Channel moderation is a relatively new feature that opens up some additional controls when using Teams. The basic premise around Channel moderation is the ability to set up a Channel within a Team and limit who can create and reply to conversations within that channel. It’s actually pretty neat because it means that team conversations can be used for both two-way discussion as well as one-way communication. So let’s have a closer look at this new feature and how it could be used.
How to configure Channel Moderation
Configuration of Channel moderation is done on a per Channel basis and is quite easy to do. Team Owners simply choose the channel that they would like to configure as below:
From here is where you can configure the options for Channel moderation. Most of the options are self explanatory, but there are a few things to note:
- Adding Moderators: Team owners will automatically become moderators for any channel and cannot be removed. However, you can add additional moderators on a Channel-by-Channel basis but they have to be part of the Team first. The UI is a little deceptive in that if I try to add a moderator that isn’t part of the Team then it says that it doesn’t find any matches. It would be more intuitive if it said something along the lines of ‘The moderator you are trying to add is not part of this Team’.
- Stop users from posting new messages: By simply enabling the Channel moderation feature, only the moderators of the group will be able to post new messages. Other users can still reply to existing messages however.
- Stoping users from posting and replying: If you want to make your Channel a one-way announcement vehicle, then simply unselect the ‘Allow members to reply to channel messages’ option. By doing that, only moderators can create new messages and reply to them and all other users will only have read-only abilities.
- Channel moderation options are different for the General Channel: For the General channel within each Team, the Channel moderation options are quite different in that you cannot add additional people to the moderators group nor can you disable bots or connectors from posting messages once they are configured.
Channel moderation options
You might think that this feature doesn’t offer much in terms of how you can use Teams, but it opens up some really interesting possibilities. For organizations looking to use Teams as a corporate communications tool, this feature will be useful. If you look at the configuration options there are two main scenarios you can open up:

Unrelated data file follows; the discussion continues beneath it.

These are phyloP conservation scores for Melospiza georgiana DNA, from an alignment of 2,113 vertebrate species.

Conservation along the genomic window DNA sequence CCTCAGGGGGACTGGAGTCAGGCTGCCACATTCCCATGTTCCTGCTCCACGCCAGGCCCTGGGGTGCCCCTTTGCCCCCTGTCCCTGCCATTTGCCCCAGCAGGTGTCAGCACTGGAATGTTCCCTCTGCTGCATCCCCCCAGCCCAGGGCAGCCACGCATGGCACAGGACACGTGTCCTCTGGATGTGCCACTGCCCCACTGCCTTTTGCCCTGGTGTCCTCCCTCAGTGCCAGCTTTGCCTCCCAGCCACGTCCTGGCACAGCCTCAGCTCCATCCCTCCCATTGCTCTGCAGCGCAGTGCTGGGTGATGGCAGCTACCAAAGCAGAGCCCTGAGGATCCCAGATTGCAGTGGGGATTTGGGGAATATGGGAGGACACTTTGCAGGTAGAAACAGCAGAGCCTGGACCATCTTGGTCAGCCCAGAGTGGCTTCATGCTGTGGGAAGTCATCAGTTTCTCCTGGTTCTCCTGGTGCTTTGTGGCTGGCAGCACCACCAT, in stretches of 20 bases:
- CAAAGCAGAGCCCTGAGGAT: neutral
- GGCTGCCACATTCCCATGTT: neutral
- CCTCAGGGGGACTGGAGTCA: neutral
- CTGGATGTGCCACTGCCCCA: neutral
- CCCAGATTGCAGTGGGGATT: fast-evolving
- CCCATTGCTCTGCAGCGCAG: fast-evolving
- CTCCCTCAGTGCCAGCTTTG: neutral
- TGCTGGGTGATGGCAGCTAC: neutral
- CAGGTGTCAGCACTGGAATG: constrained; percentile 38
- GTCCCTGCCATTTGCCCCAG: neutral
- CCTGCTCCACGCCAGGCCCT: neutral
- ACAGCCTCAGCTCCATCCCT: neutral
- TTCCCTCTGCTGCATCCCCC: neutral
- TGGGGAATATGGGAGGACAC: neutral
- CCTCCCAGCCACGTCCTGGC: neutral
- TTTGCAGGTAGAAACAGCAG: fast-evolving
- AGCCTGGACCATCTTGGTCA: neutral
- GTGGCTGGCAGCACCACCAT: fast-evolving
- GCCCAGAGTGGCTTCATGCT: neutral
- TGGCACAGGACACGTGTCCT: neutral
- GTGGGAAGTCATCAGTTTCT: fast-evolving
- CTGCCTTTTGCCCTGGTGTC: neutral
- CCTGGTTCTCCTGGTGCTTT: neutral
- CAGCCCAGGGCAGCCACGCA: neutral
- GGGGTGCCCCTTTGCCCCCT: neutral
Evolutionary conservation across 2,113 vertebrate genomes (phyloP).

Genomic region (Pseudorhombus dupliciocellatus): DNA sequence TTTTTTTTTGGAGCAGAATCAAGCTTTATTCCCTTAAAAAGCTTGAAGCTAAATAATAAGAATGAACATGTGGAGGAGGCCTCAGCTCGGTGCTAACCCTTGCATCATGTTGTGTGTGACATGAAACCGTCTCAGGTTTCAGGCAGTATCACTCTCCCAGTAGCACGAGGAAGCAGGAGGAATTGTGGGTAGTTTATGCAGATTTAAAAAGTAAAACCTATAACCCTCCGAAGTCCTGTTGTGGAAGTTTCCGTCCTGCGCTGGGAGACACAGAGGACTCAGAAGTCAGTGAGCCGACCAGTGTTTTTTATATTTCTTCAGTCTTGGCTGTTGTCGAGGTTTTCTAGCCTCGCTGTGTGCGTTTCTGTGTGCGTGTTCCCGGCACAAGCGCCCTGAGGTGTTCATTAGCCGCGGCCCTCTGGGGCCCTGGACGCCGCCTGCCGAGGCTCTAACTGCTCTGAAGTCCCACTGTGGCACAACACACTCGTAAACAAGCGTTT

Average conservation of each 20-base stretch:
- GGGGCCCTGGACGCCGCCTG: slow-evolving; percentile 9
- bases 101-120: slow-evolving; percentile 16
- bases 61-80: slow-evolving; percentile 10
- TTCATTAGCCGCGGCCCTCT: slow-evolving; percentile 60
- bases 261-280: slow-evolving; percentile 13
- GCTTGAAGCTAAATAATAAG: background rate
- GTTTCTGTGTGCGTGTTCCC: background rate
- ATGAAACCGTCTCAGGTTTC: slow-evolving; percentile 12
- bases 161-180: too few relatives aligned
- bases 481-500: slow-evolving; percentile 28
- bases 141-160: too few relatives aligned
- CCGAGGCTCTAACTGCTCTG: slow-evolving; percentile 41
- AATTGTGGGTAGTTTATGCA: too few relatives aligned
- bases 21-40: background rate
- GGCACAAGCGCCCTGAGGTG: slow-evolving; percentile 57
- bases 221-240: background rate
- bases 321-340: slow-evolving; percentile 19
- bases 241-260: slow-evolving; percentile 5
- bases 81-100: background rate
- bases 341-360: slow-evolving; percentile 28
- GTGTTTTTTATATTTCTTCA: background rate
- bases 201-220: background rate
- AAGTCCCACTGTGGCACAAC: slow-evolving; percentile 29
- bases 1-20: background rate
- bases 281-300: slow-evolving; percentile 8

- Read-only communication channel: If you just want to have a list of announcements or messages with no responses from users then you would enable channel moderation and also disable the option to allow users to reply to channel messages. What you would then have is a list of announcements that are read-only but any member of the team can still ‘react’ to the post.
- Controlled communication channel that allows responses: If you want to have control around who can create a new conversation, but still allow for replies, then you would set up Channel moderation but allow members to reply to messages.
Channel Moderation Scenarios
Here are some scenarios on how Channel moderation can be applied –
Announcements Channel for Projects, Initiatives or Teams
Often you might want to have an announcement Channel as part of a Team that is controlled by a smaller number of people. By creating a Channel for something like ‘Project Announcements’, enabling moderation and then using this as a way to publish authoritative information is a great way to combine some controlled content in one Channel and collaborative content in other Channels within a single Team. Plus it also helps people know where to go for announcements instead of hunting around various channels.
Today’s thing of the day (Thoughts, Kudos, Tip)
On many Intranet homepages there is a ‘something’ of the day. Common examples are Tip of the Day, Thought of Day or Kudos for an employee. This type of content resonates with users and is typically controlled centrally by an Intranet team.
You can now do this in Teams by creating a Channel for this purpose, enabling content moderation and posting content in this channel.
Knowledge Management Scenarios
A final scenario is using this feature in various ways to manage knowledge. For example, let’s say that we have a ‘Project Learnings’ site on our SharePoint Intranet that contains pages around best practices for managing projects in our organization. The creation and publishing of this content is closely controlled and a way to communicate changes or updates to this content could be a dedicated Channel with content moderation enabled. This means that users wouldn’t have to leave Teams in order to be notified about new content which is kinda neat.
As you can see the Channel moderation capability opens up some great possibilities to further expand upon your use of Teams. If you have any other examples, please let me know!